Metropolitan Museum of Art Blog Publishes on Jan van Eyck Frames

Two new installments have appeared on The Met’s blog. Unlocking the Mysteries of Two Jan van Eyck Frames by Maryan Ainsworth, and Part Two: Imaging the Hidden Details by Silvia A. Centeno focus on the frames of two of The Met’s most treasured paintings, The Crucifixion and The Last Judgment by Jan van Eyck. Although the paintings themselves have been the subject of frequent technical study, their original frames had not. In an effort to detect evidence of hinges and other features that might explain whether the frames originally formed the components of a diptych (as has long been supposed), or the wings of a triptych, or doors to a tabernacle or reliquary shrine, they used X-radiography to begin their investigation.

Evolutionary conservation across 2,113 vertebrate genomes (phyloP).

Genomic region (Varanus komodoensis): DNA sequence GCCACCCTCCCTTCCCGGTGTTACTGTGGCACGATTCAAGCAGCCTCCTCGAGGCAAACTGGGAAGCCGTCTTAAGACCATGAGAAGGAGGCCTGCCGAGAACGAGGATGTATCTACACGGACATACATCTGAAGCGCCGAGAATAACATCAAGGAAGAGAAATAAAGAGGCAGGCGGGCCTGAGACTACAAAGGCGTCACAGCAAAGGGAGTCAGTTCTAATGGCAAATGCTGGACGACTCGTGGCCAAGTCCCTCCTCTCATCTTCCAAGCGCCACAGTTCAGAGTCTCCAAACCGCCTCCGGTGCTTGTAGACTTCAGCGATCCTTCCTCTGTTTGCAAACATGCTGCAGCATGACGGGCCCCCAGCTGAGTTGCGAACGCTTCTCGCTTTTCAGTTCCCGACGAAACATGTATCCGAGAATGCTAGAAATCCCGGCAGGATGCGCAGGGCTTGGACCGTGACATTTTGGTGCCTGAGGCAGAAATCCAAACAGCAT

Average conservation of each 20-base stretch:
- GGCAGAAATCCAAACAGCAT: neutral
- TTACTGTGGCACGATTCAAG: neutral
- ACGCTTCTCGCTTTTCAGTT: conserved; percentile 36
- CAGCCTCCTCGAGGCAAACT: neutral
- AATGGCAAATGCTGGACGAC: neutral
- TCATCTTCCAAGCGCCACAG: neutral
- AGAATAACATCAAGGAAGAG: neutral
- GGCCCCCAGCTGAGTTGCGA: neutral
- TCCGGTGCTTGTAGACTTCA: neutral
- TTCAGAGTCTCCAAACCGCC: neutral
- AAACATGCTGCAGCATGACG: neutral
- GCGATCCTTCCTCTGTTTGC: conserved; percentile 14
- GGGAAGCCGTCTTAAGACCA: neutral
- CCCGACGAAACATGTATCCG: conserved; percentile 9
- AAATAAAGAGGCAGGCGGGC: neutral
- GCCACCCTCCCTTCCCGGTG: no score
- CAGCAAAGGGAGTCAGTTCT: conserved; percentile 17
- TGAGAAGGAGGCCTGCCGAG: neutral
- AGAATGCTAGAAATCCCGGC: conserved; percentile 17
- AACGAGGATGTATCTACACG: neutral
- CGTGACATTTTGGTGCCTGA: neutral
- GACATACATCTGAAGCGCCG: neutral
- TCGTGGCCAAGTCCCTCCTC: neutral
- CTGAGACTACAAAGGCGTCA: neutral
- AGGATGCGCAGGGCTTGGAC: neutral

he lower member of The Last Judgment frame in normal light (top) and a detail of the X-radiograph showing the mysterious hidden inscription (bottom) Photo: The Metropolitan Museum of Art, New York

he lower member of The Last Judgment frame in normal light (top) and a detail of the X-radiograph showing a mysterious hidden inscription (bottom)
Photo: The Metropolitan Museum of Art, New York

Margareta Haverman

The Collection Insights blog offers new perspectives on works in The Met collection. Last December, an item was added on the conservation of  A Vase of Flowers  by the Dutch artist Margareta Haverman. The exuberant still-life with colorful blossoms, fruit, and crawling insects needed to be examined and treated for an exhibition, providing a unique opportunity to learn more about this talented artist. Honoring a Legacy: The Conservation of Margareta Haverman’s A Vase of Flowers is written by Gerrit Albertson.